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Cyprus bank deal should serve as a model for future bank crises

The Cyprus bank deal should serve as a model for future bank crises, said public interest association Finance Watch on Wednesday.

EN“We agree with Mr Dijsselbloems comment that “where you take on the risks, you must deal with them”. We hope that the decisions taken in the Cyprus bank deal will be reflected in the EU’s coming Bank Recovery and Resolution (BRR) legislation and become the rule for managing bank crises in Europe,” said Finance Watch Secretary General Thierry Philipponnat.

Finance Watch warmly welcomes the decisions to honour deposit guarantees for all deposits up to EUR 100,000 and to bail in both junior and senior bondholders of Laiki Bank, which is a first in the management of a bank crisis in a Eurozone country.

“These two elements are essential for public confidence in banks and will help to protect the public from paying for the mistakes of finance professionals. It is in all EU citizens’ interest that these are not dismissed as ‘one-off’ or ‘special case’ measures,” said Mr Philipponnat.

The bail-in of senior bondholders restores the idea of creditor hierarchy, in which investors are obliged to bear losses in the correct order in the event of bank insolvency, instead of transferring them to taxpayers.

The principles of creditor hierarchy and respect for depositor guarantees should be implemented fully in the EU’s proposed BRR regime and applied to all EU banks, regardless of size. A situation where bank resolution rules are applied to banks that are “too small to bail”, as in Cyprus, but not to banks elsewhere in the EU that are “too big to fail” would be intolerable for taxpayers and the economy.

“There is no public benefit in continuing to shield too-big-to-fail banks from market discipline,” said Mr Philipponnat.

A proper bail-in regime would have the natural effect of bringing much-needed market discipline to the bank wholesale funding markets as creditors will have to re-assess the credit quality of the banks they lend to.

In addition to bail-in, the EU’s Banking Union plans, of which BRR is a part, must be underpinned by reforms that address “too big to fail” head on. First among these are the structural reforms proposed in the Liikanen Report to reduce the public funding subsidy of banks deemed to enjoy an implicit state guarantee. The current industry lobbying to undermine the Liikanen proposals must be viewed against the very real risk that Banking Union without structural reform of banks will only cushion the effects of bank failure and so lead to a large increase in moral hazard in the EU’s banking system.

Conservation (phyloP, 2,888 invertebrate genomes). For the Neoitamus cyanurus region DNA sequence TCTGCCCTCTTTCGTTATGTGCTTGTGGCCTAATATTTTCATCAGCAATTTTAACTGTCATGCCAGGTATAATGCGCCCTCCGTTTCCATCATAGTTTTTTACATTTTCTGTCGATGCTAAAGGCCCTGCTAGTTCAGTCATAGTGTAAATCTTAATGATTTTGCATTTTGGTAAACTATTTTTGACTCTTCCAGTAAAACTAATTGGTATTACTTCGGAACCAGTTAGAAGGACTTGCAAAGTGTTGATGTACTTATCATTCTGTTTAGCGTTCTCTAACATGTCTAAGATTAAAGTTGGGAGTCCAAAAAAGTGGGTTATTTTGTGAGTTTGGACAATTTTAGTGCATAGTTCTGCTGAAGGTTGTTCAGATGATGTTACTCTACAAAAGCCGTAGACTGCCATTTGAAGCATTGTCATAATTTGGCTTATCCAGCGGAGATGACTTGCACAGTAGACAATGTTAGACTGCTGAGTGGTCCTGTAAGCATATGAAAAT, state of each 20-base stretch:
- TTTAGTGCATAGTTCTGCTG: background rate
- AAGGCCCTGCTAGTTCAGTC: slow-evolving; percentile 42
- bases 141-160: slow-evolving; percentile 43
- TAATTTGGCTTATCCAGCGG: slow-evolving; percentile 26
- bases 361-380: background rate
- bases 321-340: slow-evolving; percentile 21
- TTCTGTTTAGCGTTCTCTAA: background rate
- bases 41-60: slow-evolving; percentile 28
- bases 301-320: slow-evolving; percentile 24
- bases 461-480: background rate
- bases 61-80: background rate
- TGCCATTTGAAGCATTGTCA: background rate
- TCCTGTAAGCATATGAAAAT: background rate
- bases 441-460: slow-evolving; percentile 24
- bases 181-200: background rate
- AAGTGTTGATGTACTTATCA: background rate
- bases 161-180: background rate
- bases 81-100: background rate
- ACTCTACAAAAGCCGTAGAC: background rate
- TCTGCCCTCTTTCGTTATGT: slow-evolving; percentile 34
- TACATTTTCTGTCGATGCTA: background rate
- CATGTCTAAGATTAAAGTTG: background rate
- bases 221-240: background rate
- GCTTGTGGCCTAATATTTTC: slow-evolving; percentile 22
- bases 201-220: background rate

If bail-in is not applied across the board, this effect will be even worse, in particular in the European context of a generally over-sized and highly inter-connected banking sector.

“European citizens have suffered enough from bank bailouts. What they need is a coherent set of bank reforms that tie risk and reward together, where they belong. Cyprus is a strong first step in that direction, it must not be the last,” said Mr Philipponnat.

* Eurogroup president Jeroen Dijsselbloem said in an interview on 25 March, published in the Financial Times: “If we want to have a healthy, sound financial sector, the only way is to say: 'Look, there where you take on the risks, you must deal with them. And if you can’t deal with them, you shouldn’t have taken them on and the consequence may be that it’s end of story.” That is an approach that I think we should, now that we’re out of the heat of the crisis, consequently take.'”

The Eurogroup subsequently issued a statement saying: "Cyprus is a specific case with exceptional challenges which required the bail-in measures we have agreed upon yesterday. Macro-economic adjustment programmes are tailor-made to the situation of the country concerned and no models or templates are used.”

- Finance Watch is an independent, non-profit public interest association dedicated to making finance work for society. Its members represent, collectively, many millions of European citizens and include consumer groups, trade unions, housing associations, financial experts, foundations, think tanks, environmental and other NGOs.
- Finance Watch was founded on the following principles: finance is essential for society and should serve the economy without causing detriment to it, capital should be brought to productive use, the transfer of credit risk to society is unacceptable, and markets should be fair and transparent.
- Finance Watch is funded by grants, donations and membership fees. It does not accept any funding from the financial industry or political parties. In 2012, Finance Watch received funding from the European Union to implement its work programme (there is no implied endorsement by the EU of Finance Watch’s work, which is the sole responsibility of Finance Watch).
- Finance Watch was registered on 28 April 2011 as an Association Internationale Sans But Lucratif (non–profit international association) under Belgian law.
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Vendredi 29 Mars 2013